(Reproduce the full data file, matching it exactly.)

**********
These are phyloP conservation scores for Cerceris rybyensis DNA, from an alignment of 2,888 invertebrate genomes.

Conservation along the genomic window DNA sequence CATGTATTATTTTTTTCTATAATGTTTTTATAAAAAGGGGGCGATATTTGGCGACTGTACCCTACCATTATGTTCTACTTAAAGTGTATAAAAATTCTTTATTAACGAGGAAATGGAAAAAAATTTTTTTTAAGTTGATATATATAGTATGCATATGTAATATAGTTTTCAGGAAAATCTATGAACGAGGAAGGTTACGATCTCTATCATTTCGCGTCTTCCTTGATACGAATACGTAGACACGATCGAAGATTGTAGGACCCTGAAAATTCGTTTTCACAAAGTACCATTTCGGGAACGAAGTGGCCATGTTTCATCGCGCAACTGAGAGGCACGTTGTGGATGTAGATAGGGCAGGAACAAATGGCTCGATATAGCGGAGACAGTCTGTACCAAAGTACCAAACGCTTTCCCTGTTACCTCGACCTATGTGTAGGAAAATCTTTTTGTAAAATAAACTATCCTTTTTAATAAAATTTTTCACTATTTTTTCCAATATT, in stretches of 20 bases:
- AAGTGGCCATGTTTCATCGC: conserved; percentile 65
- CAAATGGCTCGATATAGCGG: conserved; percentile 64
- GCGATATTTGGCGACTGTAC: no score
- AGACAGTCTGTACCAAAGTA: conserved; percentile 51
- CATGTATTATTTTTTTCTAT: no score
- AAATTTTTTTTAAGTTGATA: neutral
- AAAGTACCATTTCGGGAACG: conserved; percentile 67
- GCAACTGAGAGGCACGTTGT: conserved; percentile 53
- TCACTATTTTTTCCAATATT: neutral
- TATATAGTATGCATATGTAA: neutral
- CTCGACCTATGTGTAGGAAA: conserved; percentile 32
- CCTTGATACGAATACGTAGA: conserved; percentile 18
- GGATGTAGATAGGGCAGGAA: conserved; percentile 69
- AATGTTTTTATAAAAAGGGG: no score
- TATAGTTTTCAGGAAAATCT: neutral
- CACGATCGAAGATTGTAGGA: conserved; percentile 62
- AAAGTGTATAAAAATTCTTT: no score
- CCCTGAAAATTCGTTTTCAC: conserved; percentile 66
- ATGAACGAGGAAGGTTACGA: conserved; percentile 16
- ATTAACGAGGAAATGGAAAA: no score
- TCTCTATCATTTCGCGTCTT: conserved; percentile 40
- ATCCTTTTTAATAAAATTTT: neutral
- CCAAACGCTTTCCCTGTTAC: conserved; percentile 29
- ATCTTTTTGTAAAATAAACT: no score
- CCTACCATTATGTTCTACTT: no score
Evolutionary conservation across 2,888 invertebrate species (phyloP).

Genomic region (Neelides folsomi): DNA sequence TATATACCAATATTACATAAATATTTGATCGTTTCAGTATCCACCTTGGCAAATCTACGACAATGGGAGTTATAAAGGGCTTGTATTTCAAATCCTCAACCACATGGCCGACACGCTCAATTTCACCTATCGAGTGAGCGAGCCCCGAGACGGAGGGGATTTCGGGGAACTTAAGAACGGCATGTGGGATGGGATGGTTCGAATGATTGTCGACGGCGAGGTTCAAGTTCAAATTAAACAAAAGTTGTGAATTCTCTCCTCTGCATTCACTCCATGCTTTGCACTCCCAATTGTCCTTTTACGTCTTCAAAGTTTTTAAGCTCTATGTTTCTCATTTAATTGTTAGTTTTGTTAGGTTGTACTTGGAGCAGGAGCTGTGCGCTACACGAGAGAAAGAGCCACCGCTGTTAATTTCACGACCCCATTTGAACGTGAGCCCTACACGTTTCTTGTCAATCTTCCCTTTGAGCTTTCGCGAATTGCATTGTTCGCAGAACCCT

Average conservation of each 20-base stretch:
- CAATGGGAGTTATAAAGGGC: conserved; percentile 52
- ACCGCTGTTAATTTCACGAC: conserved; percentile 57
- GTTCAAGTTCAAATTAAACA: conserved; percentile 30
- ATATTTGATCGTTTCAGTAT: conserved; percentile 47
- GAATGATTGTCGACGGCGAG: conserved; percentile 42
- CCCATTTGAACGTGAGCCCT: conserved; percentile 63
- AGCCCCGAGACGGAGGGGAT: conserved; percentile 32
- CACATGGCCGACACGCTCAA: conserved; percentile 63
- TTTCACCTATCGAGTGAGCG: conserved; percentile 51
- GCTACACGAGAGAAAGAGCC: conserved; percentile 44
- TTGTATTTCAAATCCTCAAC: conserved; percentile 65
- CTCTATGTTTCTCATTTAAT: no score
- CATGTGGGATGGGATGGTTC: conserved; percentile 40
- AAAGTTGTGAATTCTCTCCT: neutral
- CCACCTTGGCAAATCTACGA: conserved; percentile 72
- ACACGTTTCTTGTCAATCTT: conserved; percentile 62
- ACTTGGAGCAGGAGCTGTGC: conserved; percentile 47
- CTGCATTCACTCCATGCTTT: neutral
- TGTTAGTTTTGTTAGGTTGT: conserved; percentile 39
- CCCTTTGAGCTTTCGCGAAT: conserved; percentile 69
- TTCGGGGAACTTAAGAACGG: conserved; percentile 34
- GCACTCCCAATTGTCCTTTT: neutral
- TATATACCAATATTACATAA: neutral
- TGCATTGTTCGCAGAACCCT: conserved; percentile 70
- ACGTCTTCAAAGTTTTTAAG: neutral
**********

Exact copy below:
These are phyloP conservation scores for Cerceris rybyensis DNA, from an alignment of 2,888 invertebrate genomes.

Conservation along the genomic window DNA sequence CATGTATTATTTTTTTCTATAATGTTTTTATAAAAAGGGGGCGATATTTGGCGACTGTACCCTACCATTATGTTCTACTTAAAGTGTATAAAAATTCTTTATTAACGAGGAAATGGAAAAAAATTTTTTTTAAGTTGATATATATAGTATGCATATGTAATATAGTTTTCAGGAAAATCTATGAACGAGGAAGGTTACGATCTCTATCATTTCGCGTCTTCCTTGATACGAATACGTAGACACGATCGAAGATTGTAGGACCCTGAAAATTCGTTTTCACAAAGTACCATTTCGGGAACGAAGTGGCCATGTTTCATCGCGCAACTGAGAGGCACGTTGTGGATGTAGATAGGGCAGGAACAAATGGCTCGATATAGCGGAGACAGTCTGTACCAAAGTACCAAACGCTTTCCCTGTTACCTCGACCTATGTGTAGGAAAATCTTTTTGTAAAATAAACTATCCTTTTTAATAAAATTTTTCACTATTTTTTCCAATATT, in stretches of 20 bases:
- AAGTGGCCATGTTTCATCGC: conserved; percentile 65
- CAAATGGCTCGATATAGCGG: conserved; percentile 64
- GCGATATTTGGCGACTGTAC: no score
- AGACAGTCTGTACCAAAGTA: conserved; percentile 51
- CATGTATTATTTTTTTCTAT: no score
- AAATTTTTTTTAAGTTGATA: neutral
- AAAGTACCATTTCGGGAACG: conserved; percentile 67
- GCAACTGAGAGGCACGTTGT: conserved; percentile 53
- TCACTATTTTTTCCAATATT: neutral
- TATATAGTATGCATATGTAA: neutral
- CTCGACCTATGTGTAGGAAA: conserved; percentile 32
- CCTTGATACGAATACGTAGA: conserved; percentile 18
- GGATGTAGATAGGGCAGGAA: conserved; percentile 69
- AATGTTTTTATAAAAAGGGG: no score
- TATAGTTTTCAGGAAAATCT: neutral
- CACGATCGAAGATTGTAGGA: conserved; percentile 62
- AAAGTGTATAAAAATTCTTT: no score
- CCCTGAAAATTCGTTTTCAC: conserved; percentile 66
- ATGAACGAGGAAGGTTACGA: conserved; percentile 16
- ATTAACGAGGAAATGGAAAA: no score
- TCTCTATCATTTCGCGTCTT: conserved; percentile 40
- ATCCTTTTTAATAAAATTTT: neutral
- CCAAACGCTTTCCCTGTTAC: conserved; percentile 29
- ATCTTTTTGTAAAATAAACT: no score
- CCTACCATTATGTTCTACTT: no score
Evolutionary conservation across 2,888 invertebrate species (phyloP).

Genomic region (Neelides folsomi): DNA sequence TATATACCAATATTACATAAATATTTGATCGTTTCAGTATCCACCTTGGCAAATCTACGACAATGGGAGTTATAAAGGGCTTGTATTTCAAATCCTCAACCACATGGCCGACACGCTCAATTTCACCTATCGAGTGAGCGAGCCCCGAGACGGAGGGGATTTCGGGGAACTTAAGAACGGCATGTGGGATGGGATGGTTCGAATGATTGTCGACGGCGAGGTTCAAGTTCAAATTAAACAAAAGTTGTGAATTCTCTCCTCTGCATTCACTCCATGCTTTGCACTCCCAATTGTCCTTTTACGTCTTCAAAGTTTTTAAGCTCTATGTTTCTCATTTAATTGTTAGTTTTGTTAGGTTGTACTTGGAGCAGGAGCTGTGCGCTACACGAGAGAAAGAGCCACCGCTGTTAATTTCACGACCCCATTTGAACGTGAGCCCTACACGTTTCTTGTCAATCTTCCCTTTGAGCTTTCGCGAATTGCATTGTTCGCAGAACCCT

Average conservation of each 20-base stretch:
- CAATGGGAGTTATAAAGGGC: conserved; percentile 52
- ACCGCTGTTAATTTCACGAC: conserved; percentile 57
- GTTCAAGTTCAAATTAAACA: conserved; percentile 30
- ATATTTGATCGTTTCAGTAT: conserved; percentile 47
- GAATGATTGTCGACGGCGAG: conserved; percentile 42
- CCCATTTGAACGTGAGCCCT: conserved; percentile 63
- AGCCCCGAGACGGAGGGGAT: conserved; percentile 32
- CACATGGCCGACACGCTCAA: conserved; percentile 63
- TTTCACCTATCGAGTGAGCG: conserved; percentile 51
- GCTACACGAGAGAAAGAGCC: conserved; percentile 44
- TTGTATTTCAAATCCTCAAC: conserved; percentile 65
- CTCTATGTTTCTCATTTAAT: no score
- CATGTGGGATGGGATGGTTC: conserved; percentile 40
- AAAGTTGTGAATTCTCTCCT: neutral
- CCACCTTGGCAAATCTACGA: conserved; percentile 72
- ACACGTTTCTTGTCAATCTT: conserved; percentile 62
- ACTTGGAGCAGGAGCTGTGC: conserved; percentile 47
- CTGCATTCACTCCATGCTTT: neutral
- TGTTAGTTTTGTTAGGTTGT: conserved; percentile 39
- CCCTTTGAGCTTTCGCGAAT: conserved; percentile 69
- TTCGGGGAACTTAAGAACGG: conserved; percentile 34
- GCACTCCCAATTGTCCTTTT: neutral
- TATATACCAATATTACATAA: neutral
- TGCATTGTTCGCAGAACCCT: conserved; percentile 70
- ACGTCTTCAAAGTTTTTAAG: neutral